There is an old communist saying by V.I Lenin - “The capitalists will sell us the rope with which we will hang them.”
     
  11. Chris C

    Chris C Well-Known Member

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    I must admit I really admire the way China has strategically gone about its business over the last two decades. I really think they have really put themselves in the driving seat when it comes to the world economy.

    However I think even China must be aware that despite their collective size and influence they are still being thwarted by the nimble and organised capitalists.

    *cough* Stern Hu *cough*

    I'd be pissed too if I was China and trying to negotiate contract prices with RIO and BHP leveraging their size, all the while RIO are leveraging their capitalist nature (aka bribery and espionage) to undermine China's bargaining position.

    Ahhh the bitter sweet reality of capitalism.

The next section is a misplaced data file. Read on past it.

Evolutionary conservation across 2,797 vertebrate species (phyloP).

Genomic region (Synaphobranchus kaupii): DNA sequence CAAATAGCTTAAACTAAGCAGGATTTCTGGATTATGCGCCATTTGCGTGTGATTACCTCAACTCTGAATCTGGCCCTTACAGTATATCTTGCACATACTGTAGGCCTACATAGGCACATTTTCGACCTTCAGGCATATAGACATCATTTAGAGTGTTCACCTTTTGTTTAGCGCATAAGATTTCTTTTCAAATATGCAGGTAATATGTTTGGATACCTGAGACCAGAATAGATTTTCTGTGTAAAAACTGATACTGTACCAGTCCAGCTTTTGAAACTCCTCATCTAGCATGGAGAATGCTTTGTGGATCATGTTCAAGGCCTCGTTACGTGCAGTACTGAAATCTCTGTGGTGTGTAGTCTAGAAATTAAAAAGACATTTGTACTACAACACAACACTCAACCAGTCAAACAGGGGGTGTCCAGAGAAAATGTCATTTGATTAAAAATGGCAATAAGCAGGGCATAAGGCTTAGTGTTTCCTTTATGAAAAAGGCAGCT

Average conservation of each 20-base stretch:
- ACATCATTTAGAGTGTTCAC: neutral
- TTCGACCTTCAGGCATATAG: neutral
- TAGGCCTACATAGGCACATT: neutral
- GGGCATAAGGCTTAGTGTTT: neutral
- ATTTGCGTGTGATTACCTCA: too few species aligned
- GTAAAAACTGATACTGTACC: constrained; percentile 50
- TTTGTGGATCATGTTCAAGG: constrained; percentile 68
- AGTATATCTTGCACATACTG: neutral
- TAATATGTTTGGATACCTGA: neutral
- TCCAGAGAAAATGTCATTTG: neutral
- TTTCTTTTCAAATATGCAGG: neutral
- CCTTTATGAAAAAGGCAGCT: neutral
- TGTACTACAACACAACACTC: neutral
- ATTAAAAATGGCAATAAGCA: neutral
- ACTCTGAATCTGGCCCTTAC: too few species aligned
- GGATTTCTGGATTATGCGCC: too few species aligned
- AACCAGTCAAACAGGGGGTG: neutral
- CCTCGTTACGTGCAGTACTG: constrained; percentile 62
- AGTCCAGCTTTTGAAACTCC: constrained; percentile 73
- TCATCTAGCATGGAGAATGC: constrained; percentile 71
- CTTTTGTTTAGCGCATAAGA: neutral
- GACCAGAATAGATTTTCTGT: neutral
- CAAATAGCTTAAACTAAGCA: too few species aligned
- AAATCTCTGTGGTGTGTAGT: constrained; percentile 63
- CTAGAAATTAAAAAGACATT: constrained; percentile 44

:D

    Either way to move further forward China will almost certainly be aware that it will have to give up certain restrictions and controls to the free market, and in time I'm sure they will if they hope to continue their economic progress.
     
  12. bundy1964

    bundy1964 Well-Known Member

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    Currency wise I think we are above long term value, higher interest rates than JPY and US is helping keep it there while things are not turning pear shaped.

    China still has a one child policy which will give it an ageing population and they seem unwilling to let their currency trade in a free market. Looks to be a lot of room for domestic growth and higher standards of living at the cost of them losing some of their competative edge.

    Asia excluding Japan seems to have growth potential still.

    Europe still has some countries that are looking pear shaped still as are parts of the US. Buying oppertunity still? I dipped a toe into the world 100 via IOO. MFF while not a ETF has got me interested in having a look.